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Last blog post I examined the theory where some say we need the resurrection in order to understand the Old Testament. Luke 24 tends to be the major proof text. Now that the entire story has been told, we need to read the entire OT “Christianly.”

But to read the NT into the OT seems to hijack the original author’s intention and purpose. Here are three presuppositions I believe to be true regarding the NT use of the OT:

1. We speak and communicate with the intention to be understood along a purely, literal, grammatical-historical hermeneutic. Not only should we read texts in their context and seek to understand the author’s intended purpose, but we speak in the same way. Most of us would cry foul to our spouse if he or she took a sentence out of context. In fact, the discussion about hermeneutics ironically takes place along G-H lines where men speak to be understood. Now one person reading this is thinking, “Well what about metaphors and other literary devices?” Good question. The way literary devices are composed, an author needs to communicate his intention to communicate through a literary device. If your simile lacks “like” good luck effectively communicating.

2. The OT should make sense and clearly points to the Messiah. The NT should not be read into the OT. The OT stands alone and clearly communicates. The only thing the OT did not clearly communicate is the timing of the events. Nothing has really changed in the NT. The future has been told, but when? Now of course some passages are harder to explain and understand, but that does not remove the fact the OT is meant to be understood.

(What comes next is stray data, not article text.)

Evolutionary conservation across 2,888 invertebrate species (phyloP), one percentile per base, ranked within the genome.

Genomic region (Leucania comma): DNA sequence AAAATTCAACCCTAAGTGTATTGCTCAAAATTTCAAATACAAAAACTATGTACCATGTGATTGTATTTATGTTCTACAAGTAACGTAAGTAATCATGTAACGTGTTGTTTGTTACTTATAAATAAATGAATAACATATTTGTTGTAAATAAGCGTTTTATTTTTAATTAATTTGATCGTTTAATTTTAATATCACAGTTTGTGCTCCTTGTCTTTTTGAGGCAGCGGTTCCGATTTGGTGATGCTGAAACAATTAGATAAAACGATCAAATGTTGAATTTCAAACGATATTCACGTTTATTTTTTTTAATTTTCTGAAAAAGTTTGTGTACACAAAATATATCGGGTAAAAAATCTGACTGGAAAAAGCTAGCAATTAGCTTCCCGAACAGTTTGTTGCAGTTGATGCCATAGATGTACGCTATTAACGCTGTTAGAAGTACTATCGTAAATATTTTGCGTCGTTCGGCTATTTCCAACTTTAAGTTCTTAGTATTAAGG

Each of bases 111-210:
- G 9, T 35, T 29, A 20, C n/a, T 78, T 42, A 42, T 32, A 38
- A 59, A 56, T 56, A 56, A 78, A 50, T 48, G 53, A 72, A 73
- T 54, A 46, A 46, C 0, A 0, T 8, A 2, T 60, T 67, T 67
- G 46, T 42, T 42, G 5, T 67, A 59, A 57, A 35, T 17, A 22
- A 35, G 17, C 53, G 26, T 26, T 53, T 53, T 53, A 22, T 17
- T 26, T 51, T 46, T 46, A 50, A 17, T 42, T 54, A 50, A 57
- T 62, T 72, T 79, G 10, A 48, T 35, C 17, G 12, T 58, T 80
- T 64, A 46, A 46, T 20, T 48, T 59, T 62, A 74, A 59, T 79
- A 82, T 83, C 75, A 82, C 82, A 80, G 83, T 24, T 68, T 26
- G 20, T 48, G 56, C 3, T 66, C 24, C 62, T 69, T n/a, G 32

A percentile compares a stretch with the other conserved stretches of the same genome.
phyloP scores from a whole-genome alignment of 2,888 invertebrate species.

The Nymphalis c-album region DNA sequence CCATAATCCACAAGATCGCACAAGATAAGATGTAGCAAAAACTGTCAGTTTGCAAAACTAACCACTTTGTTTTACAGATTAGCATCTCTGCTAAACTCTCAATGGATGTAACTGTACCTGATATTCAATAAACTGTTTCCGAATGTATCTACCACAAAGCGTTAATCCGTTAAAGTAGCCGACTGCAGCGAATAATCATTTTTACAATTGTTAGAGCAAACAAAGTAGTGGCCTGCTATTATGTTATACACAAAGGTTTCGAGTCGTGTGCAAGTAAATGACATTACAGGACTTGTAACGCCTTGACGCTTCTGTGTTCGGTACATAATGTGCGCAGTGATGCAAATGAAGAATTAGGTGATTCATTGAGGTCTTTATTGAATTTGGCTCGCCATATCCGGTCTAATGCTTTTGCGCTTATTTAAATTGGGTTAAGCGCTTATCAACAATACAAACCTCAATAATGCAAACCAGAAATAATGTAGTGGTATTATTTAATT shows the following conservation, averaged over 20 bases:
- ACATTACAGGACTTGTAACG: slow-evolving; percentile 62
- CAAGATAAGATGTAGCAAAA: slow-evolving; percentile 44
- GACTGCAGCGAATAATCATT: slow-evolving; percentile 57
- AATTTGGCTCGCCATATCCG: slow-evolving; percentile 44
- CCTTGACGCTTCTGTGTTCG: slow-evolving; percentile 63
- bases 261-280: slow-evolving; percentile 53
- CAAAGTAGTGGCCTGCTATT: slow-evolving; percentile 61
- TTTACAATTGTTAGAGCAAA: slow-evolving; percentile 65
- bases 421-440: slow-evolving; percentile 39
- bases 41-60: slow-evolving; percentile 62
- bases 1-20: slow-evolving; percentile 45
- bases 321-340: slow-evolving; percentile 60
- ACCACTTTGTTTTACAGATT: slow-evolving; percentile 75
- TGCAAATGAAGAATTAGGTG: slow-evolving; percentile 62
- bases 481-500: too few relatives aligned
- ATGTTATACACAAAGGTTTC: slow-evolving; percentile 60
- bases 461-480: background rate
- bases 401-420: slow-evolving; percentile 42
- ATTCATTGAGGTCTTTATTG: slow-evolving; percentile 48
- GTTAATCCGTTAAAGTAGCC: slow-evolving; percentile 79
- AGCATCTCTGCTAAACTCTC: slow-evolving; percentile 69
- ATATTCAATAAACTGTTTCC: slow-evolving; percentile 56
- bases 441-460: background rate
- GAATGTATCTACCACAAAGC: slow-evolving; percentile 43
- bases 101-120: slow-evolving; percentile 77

3. Scripture writers were moved by the Holy Spirit to compose Scripture. But Paul says they knew what they were writing, “Now we have received, not the spirit of the world, but the Spirit who is from God, so that we may know the things freely given to us by God, which things we also speak, not in words taught by human wisdom, but in those taught by the Spirit, combining spiritual thoughts with spiritual words” (1 Cor 2:12-13). Because Paul and authors knew what they were writing, it seems to eliminate the idea that they wrote the text with one purpose, but God intended another purpose. This line of reasoning, dividing the authors into two seems weird to me. So God moved them to say one thing, while meaning something else and intentionally jettisons the way he hard wires us to communicate while inspiring two meanings?

There is a test case in Scripture proving the OT can be understood without presupposing the resurrection: the Bereans.

Paul and Silas came to Berea and preached to the Jews in the synagogue. “Now these were more noble-minded than those in Thessalonica, for they received the word with great eagerness, examining the Scriptures daily to see whether these things were so” (Acts 17:11).

The Bereans seem to examine Scripture to verify Paul and Silas’ testimony about Christ. Did Paul and Silas speak about the resurrection? Probably. But the more important question is this, Did they presuppose the resurrection when they interpreted the OT?

If the Bereans presupposed the resurrection while verifying the preachers’ testimony, then the Bereans have already bought into the message and therefore, why verify? In other words, to presuppose the resurrection is to already believe the resurrection. It seems more likely the Bereans heard the testimony, then read the Scriptures, and concluded the Scriptures verify the testimony. This would support my second presupposition. The OT makes sense without reading the NT into it.

The Bereans become living proof to us the OT can be understood without “Christianly” reading it.

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